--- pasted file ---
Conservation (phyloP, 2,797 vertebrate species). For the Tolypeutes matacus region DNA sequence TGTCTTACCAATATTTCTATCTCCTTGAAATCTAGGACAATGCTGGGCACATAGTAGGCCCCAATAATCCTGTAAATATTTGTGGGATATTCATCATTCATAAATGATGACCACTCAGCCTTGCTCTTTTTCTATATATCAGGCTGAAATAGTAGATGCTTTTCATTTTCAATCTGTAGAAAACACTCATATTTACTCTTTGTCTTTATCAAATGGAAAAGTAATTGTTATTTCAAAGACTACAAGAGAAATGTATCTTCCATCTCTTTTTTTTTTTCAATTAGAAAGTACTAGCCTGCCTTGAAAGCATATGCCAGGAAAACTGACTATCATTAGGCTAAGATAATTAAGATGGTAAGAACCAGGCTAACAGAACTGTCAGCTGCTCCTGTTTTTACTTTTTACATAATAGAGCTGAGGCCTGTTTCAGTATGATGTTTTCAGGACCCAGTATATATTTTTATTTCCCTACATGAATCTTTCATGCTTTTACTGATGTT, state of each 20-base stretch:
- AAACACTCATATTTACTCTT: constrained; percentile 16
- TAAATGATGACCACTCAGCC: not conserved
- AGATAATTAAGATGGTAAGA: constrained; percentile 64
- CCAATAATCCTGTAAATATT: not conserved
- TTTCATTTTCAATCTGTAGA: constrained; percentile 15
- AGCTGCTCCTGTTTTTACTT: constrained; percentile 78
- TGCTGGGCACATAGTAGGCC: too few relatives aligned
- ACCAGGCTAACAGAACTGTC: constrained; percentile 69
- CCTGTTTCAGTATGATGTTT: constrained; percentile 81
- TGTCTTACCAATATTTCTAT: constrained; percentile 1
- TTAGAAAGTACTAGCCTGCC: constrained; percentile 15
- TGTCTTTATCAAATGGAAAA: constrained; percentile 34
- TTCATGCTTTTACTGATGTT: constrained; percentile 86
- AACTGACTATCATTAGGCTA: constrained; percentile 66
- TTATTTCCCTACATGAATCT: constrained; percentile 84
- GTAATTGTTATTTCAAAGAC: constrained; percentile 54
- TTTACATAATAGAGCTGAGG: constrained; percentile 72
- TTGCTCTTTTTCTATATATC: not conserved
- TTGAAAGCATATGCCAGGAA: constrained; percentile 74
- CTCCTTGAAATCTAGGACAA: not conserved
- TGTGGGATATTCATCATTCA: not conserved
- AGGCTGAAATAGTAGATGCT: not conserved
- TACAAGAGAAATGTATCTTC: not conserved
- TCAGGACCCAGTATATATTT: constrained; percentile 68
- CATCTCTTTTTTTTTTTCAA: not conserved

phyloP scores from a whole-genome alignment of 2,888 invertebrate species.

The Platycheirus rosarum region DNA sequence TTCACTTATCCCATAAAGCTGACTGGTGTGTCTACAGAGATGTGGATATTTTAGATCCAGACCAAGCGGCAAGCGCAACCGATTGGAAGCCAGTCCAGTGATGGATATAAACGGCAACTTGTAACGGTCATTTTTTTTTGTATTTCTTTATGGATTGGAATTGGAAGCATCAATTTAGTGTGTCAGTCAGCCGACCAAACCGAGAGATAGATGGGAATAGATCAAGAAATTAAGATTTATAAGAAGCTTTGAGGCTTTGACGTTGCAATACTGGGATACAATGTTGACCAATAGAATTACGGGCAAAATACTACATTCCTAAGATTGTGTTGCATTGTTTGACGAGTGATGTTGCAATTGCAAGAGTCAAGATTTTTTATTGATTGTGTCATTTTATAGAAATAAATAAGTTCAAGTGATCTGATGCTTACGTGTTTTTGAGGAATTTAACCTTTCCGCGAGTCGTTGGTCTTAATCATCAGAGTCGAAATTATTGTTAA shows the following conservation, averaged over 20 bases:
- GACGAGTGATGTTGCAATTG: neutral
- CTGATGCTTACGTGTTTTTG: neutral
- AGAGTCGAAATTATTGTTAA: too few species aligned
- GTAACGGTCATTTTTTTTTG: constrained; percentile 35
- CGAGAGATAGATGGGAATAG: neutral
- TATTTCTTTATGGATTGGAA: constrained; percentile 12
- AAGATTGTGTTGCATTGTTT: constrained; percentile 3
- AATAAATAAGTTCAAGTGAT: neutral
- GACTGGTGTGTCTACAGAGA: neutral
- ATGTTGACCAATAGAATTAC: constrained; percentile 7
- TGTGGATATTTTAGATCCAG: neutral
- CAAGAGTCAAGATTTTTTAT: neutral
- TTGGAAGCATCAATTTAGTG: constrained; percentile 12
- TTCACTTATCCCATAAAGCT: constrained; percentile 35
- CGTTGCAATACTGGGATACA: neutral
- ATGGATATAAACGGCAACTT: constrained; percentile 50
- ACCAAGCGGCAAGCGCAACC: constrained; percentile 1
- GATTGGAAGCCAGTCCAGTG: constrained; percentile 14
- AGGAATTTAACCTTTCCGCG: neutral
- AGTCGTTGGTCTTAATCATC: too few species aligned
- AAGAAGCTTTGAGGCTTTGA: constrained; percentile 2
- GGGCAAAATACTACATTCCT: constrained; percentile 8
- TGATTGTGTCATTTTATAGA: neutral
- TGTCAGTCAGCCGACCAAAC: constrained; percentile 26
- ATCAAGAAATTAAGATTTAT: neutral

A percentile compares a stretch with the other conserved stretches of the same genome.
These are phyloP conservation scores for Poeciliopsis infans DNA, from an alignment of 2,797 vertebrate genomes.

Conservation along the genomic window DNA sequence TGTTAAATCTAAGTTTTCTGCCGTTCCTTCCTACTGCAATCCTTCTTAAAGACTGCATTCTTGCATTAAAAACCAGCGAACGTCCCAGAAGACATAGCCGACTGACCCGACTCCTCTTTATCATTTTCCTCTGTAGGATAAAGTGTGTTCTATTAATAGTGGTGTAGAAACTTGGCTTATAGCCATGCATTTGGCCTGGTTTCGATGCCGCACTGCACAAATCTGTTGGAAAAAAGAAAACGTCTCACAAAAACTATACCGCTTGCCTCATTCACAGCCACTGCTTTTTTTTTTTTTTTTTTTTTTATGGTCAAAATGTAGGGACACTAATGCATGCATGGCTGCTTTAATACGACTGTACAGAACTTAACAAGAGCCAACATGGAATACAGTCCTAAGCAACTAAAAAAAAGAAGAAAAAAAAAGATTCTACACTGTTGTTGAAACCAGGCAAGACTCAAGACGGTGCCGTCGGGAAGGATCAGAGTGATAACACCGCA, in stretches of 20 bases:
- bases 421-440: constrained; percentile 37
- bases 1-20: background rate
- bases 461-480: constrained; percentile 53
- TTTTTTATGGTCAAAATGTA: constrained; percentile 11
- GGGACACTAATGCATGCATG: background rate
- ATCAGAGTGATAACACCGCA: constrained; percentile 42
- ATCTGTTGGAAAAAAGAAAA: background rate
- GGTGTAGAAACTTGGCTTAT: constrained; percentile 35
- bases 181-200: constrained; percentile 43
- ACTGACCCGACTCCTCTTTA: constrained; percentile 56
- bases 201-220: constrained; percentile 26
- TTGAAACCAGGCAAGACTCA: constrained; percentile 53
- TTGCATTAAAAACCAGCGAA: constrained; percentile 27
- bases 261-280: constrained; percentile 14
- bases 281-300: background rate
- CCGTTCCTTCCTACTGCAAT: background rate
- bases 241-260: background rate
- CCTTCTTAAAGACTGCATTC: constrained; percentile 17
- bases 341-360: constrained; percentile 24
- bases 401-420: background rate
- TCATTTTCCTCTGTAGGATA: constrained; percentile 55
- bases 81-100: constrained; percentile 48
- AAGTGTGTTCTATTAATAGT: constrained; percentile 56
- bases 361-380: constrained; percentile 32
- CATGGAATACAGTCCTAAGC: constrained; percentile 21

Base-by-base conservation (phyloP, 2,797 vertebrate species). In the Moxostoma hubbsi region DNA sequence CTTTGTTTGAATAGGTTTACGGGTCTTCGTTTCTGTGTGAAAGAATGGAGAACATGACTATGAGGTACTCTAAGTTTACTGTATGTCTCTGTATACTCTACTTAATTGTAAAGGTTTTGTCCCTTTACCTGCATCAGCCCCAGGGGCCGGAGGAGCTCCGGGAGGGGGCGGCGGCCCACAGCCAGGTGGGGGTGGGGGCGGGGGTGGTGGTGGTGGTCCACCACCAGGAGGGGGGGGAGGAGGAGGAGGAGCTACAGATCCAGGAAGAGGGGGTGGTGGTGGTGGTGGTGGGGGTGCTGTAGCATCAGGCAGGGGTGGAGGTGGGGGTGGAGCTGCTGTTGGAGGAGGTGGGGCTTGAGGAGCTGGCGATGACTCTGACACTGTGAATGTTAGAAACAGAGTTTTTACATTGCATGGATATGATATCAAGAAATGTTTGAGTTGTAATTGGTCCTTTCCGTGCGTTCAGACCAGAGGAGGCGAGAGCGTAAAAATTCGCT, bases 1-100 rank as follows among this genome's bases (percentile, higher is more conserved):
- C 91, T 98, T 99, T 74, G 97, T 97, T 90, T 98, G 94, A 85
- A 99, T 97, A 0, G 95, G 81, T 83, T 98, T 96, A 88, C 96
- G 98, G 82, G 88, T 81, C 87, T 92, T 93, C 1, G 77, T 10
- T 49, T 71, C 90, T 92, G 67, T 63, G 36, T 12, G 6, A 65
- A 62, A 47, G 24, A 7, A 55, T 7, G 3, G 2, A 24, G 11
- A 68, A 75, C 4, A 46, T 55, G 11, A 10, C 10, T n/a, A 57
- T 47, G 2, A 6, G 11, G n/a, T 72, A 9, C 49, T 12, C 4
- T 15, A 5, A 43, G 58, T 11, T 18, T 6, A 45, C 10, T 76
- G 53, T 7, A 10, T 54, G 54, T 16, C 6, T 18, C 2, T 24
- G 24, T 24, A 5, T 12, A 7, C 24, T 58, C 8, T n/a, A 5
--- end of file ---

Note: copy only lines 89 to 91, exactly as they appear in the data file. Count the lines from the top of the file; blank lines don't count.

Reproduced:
- T 47, G 2, A 6, G 11, G n/a, T 72, A 9, C 49, T 12, C 4
- T 15, A 5, A 43, G 58, T 11, T 18, T 6, A 45, C 10, T 76
- G 53, T 7, A 10, T 54, G 54, T 16, C 6, T 18, C 2, T 24